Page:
Tag Archives: Steven Runciman

Remembering Steven Runciman by Patrick Leigh Fermor

Steven Runciman with his parakeet, photographed by Cecil Beaton c.1923.

Paddy remembers Steven Runciman in this 2001 article from The Spectator

by Patrick Leigh Fermor

First published in The Spectator

13 January 2001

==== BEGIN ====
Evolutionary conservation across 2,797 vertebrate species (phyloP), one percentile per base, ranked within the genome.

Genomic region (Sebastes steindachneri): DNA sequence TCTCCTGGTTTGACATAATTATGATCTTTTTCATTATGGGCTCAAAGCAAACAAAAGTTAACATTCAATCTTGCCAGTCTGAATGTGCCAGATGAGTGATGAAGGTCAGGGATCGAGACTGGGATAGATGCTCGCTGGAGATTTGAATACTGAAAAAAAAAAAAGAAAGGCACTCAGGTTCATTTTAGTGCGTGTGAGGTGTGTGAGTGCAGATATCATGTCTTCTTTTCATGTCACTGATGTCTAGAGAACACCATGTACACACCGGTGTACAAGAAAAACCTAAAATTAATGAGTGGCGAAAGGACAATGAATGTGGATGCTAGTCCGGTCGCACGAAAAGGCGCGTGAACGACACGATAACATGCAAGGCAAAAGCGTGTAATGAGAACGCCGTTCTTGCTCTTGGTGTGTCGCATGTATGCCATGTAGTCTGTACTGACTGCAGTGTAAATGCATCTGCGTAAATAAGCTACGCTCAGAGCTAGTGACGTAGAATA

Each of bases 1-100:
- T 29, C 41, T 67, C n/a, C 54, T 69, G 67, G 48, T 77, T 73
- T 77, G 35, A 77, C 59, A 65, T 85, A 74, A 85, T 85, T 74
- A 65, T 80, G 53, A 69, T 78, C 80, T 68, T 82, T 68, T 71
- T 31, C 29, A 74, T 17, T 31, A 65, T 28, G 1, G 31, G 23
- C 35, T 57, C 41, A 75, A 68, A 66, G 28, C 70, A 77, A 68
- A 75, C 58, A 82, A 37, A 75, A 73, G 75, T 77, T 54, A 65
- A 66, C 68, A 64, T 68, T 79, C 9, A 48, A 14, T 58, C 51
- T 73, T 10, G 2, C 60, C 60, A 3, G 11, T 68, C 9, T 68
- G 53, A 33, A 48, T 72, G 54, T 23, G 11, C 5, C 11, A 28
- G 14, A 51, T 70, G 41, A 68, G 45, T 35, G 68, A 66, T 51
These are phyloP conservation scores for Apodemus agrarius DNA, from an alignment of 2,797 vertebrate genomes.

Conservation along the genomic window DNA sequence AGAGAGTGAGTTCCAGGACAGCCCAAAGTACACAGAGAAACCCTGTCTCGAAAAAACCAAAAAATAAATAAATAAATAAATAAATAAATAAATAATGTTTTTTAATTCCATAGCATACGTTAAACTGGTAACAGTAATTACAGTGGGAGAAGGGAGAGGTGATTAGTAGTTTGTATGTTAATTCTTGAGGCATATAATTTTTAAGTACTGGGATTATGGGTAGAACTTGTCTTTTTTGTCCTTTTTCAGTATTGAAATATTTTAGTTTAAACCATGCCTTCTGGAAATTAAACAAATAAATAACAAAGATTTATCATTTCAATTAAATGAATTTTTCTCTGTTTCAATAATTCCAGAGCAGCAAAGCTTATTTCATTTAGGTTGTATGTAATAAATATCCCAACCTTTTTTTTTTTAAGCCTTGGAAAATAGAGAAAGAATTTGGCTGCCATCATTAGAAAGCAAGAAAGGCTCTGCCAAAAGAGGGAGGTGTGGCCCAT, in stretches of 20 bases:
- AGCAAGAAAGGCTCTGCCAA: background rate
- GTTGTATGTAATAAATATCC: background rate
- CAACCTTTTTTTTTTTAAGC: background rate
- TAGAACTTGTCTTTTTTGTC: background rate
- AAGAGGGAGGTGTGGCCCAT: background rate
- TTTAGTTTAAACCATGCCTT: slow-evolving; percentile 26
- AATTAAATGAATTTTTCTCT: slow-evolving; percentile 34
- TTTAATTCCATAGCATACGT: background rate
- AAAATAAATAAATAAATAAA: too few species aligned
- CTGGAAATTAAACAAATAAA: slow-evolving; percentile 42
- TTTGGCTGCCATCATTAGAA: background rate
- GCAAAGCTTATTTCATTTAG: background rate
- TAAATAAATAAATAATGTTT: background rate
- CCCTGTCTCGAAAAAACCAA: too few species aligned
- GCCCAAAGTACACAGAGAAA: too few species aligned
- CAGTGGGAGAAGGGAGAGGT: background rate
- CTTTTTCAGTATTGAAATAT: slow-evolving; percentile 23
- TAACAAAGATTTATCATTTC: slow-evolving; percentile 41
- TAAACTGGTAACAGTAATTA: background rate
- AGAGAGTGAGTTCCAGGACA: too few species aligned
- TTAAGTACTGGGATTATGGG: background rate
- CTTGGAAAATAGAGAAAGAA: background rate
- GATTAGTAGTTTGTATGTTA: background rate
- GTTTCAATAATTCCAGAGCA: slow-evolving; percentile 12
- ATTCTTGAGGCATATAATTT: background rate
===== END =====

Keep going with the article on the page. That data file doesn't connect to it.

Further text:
It was on 12 September 1934, in Sofia, that Steven and I first met. He was 31 and I was 19, and I was trudging across Europe, heading for Constantinople. Having a drink in the Bulgaria Hotel, 1 found myself talking to my bar-neighbour, who was the dead spit of Holbein’s Erasmus; he turned out to be Thomas Whittimore, the famous Bostonian expert on Byzantium and the saviour of the St Sophia mosaics. He was in Sofia, he said, as part of a general congress of Byzantinists and art-historians. Two fellow delegates soon joined him, Roger Hinks and Steven Runciman, both of them impeccable in panama hats and white suits of the wonderful Athenian raw silk that used to be spun by Gladys Stewart-Richardson; their bi-coloured shoes were spotlessly blancoed and polished; and they both belonged far more aptly to the deck of an Edith Wharton yacht or to the cypress alley of a palazzo in a novel by Henry James than to this hot little Balkan capital. As I had just been scrambling about the Rhodope mountains and sleeping out on the way to Rila monastery, I must have been even filthier than usual. (Later on Steven often teasingly remarked, ‘You were a very grubby boy.’) Their conversation was dazzlingly erudite and comic and we met several times, and when the end of the conference scattered the delegates, they left for Italy: ‘Just off to stay in a Tuscan villa with one of those beautiful Italian gardens. You know, solid mud all winter and in summer, nothing but dust.’